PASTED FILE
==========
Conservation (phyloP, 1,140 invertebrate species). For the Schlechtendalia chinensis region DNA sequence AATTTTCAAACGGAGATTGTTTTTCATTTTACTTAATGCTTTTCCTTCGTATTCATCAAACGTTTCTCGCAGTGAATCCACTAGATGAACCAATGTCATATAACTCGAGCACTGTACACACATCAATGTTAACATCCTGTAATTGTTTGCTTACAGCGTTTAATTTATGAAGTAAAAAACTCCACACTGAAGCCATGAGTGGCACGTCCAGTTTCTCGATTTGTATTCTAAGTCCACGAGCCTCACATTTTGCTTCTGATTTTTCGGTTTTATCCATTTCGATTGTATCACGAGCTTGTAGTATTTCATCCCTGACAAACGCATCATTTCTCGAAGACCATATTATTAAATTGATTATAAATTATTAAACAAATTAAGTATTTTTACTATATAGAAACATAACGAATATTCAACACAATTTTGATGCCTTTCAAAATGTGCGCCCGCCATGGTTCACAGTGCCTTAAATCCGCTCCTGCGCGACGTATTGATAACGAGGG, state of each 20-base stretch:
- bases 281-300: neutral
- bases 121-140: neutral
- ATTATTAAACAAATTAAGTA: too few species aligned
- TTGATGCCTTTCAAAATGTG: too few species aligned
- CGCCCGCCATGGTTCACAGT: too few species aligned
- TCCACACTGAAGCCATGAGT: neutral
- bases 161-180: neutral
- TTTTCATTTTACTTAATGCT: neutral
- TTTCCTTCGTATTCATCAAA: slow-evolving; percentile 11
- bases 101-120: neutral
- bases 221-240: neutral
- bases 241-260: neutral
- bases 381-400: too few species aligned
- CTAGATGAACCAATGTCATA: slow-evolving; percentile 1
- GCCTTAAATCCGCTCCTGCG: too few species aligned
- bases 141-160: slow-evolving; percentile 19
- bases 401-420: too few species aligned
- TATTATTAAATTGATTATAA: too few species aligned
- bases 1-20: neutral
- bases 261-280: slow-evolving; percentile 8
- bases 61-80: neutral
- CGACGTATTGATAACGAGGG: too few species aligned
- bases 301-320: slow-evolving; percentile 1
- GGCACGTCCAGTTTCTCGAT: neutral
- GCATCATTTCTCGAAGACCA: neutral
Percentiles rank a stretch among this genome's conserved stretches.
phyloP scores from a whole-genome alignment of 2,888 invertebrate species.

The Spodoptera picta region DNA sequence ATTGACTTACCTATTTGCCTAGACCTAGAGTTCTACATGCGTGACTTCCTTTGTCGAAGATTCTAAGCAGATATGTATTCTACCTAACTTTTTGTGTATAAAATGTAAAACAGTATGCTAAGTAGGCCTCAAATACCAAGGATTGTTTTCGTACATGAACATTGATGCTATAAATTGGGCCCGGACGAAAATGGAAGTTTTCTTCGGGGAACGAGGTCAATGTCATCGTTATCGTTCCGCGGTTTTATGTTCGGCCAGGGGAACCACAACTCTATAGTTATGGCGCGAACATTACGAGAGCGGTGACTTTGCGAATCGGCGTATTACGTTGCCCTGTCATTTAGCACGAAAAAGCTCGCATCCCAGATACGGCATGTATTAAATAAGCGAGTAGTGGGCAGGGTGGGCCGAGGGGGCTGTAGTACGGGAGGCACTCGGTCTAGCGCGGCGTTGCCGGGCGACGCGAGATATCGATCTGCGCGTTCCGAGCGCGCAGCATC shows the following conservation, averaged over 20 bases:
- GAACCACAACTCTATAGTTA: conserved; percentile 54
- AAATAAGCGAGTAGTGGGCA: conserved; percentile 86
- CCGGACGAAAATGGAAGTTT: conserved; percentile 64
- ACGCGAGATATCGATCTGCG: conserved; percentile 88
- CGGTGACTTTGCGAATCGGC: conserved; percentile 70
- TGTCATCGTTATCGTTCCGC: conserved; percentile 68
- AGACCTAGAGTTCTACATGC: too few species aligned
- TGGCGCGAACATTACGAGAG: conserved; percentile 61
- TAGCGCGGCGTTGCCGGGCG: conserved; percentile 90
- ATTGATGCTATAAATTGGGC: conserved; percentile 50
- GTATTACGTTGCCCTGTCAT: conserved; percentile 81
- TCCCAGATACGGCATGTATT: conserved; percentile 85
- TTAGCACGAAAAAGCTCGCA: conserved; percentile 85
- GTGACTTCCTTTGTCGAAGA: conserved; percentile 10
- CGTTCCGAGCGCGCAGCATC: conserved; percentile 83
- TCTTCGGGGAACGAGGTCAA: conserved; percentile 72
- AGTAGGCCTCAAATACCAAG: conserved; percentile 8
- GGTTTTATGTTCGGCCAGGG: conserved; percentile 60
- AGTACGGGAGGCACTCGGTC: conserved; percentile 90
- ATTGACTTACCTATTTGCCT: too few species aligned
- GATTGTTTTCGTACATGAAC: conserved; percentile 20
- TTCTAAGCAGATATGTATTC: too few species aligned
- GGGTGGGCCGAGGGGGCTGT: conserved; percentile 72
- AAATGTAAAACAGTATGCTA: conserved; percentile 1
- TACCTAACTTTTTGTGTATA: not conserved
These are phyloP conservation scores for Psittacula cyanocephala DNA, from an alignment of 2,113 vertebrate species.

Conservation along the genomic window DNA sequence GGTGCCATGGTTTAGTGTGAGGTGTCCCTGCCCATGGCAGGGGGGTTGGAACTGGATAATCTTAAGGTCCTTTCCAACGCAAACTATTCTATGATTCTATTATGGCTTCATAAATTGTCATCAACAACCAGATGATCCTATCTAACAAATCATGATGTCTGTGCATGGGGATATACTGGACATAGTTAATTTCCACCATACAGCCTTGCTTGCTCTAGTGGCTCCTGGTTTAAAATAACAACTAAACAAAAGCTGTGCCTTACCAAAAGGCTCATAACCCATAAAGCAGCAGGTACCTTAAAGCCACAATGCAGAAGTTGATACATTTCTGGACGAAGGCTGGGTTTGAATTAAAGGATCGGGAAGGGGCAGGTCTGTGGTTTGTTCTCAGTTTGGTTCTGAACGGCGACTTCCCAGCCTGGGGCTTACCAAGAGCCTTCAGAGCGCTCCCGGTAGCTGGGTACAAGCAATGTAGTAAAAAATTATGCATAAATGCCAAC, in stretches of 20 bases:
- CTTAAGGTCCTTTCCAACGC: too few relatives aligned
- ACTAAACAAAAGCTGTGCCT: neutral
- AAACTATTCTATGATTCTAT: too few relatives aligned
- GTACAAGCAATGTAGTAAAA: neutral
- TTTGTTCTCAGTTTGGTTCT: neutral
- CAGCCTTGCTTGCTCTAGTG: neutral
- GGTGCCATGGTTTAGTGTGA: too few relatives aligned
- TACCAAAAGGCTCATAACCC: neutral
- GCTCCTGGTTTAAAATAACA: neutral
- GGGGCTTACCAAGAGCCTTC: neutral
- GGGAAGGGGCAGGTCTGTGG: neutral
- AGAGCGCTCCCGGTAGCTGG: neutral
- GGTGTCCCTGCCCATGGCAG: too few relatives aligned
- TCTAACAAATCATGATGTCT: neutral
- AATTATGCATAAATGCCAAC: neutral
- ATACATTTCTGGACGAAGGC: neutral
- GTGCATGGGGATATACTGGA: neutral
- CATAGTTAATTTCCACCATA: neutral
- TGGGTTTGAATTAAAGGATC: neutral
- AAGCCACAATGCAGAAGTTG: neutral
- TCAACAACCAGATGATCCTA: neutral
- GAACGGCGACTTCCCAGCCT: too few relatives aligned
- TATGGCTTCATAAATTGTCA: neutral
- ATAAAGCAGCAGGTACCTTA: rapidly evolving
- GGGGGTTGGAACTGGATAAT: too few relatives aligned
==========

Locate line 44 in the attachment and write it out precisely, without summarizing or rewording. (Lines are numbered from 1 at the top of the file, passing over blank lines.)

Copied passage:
- CGTTCCGAGCGCGCAGCATC: conserved; percentile 83